Now you may be wondering why I am so strongly repulsed by Stiller and Driver. This is a good question, and I can honestly tell you that I have no idea. Or at least I am not consciously aware of why they irritate me so much.  I've never met them or heard a bad word about either of them personally from anyone I know who knows them. I've actually even enjoyed some Ben Stiller films in the past too, although I can't name them off the top of my head and don't want to waste my mental energy searching the dark recesses of my mind trying to find them. Regardless of why I feel the way I do, I do feel it. There is just something about the both of them and their dopey, moronic faces that quickly triggers the punch reflex in me. I readily acknowledge this is much more an indictment of me than of them. (Although to be fair to Adam Driver, I have that same "punch reflex" reaction to every single person who has ever appeared on the show Girls, or who has ever even watched the show Girls, or has even thought about watching the show Girls. I don't like the show Girls, just wanted to make that clear. That said, I am not exactly Girls target audience, so if I did like Girls, Girls would probably be doing it wrong.)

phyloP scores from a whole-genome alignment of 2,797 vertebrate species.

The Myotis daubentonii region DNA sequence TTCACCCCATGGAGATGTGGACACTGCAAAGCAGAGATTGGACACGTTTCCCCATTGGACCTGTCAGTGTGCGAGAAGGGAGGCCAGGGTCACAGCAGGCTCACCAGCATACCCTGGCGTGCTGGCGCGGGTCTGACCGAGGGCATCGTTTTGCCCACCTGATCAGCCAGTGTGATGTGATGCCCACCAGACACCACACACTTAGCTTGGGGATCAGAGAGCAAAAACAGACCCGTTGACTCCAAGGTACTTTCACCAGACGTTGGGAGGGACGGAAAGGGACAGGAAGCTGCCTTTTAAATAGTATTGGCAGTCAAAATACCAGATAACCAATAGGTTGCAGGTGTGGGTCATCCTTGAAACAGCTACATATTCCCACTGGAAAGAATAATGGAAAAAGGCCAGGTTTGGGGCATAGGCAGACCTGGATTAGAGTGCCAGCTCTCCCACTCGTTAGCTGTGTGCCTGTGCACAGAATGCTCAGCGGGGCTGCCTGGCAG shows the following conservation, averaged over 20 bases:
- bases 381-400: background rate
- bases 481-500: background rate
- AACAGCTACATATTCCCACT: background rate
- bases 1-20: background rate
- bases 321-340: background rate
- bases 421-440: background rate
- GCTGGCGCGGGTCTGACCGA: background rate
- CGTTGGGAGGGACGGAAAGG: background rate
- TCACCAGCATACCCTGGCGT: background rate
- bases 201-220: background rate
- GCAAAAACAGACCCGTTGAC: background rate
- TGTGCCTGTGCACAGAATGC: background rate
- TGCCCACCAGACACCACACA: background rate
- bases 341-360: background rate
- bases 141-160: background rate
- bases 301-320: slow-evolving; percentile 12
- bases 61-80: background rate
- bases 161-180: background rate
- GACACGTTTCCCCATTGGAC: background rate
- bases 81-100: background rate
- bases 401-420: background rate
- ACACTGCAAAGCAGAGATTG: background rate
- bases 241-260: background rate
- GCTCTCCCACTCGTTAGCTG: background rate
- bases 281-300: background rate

Now that my irrational Stiller/Driver hate has been outed and explored, you can have some sense of what an accomplishment it is for Baumbach, Stiller and Driver to get me to like their movie. It is an accomplishment of Herculean proportions. How did they do it? Let's take a look, shall we?

While We're Young is the story of New York based documentary filmmaker Josh (Ben Stiller) and his producer wife Cornelia (Naomi Watts), both of whom are in their forties and childless.  Josh and Cornelia are losing all of their friends their own age to parenthood and are struggling to maintain their identities as artists and creative, cool people. Then they meet aspiring documentarian Jamie (Adam Driver) and his girlfriend Darby (Amanda Seyfried), a young hipster couple in their twenties who reignite Josh and Cornelia's zest for life and creative living. Through Jamie and Darby, Josh and Cornelia are born again hipsters. Josh wears a hipster hat like Jamie, and Cornelia takes hip-hop dance class with Darby.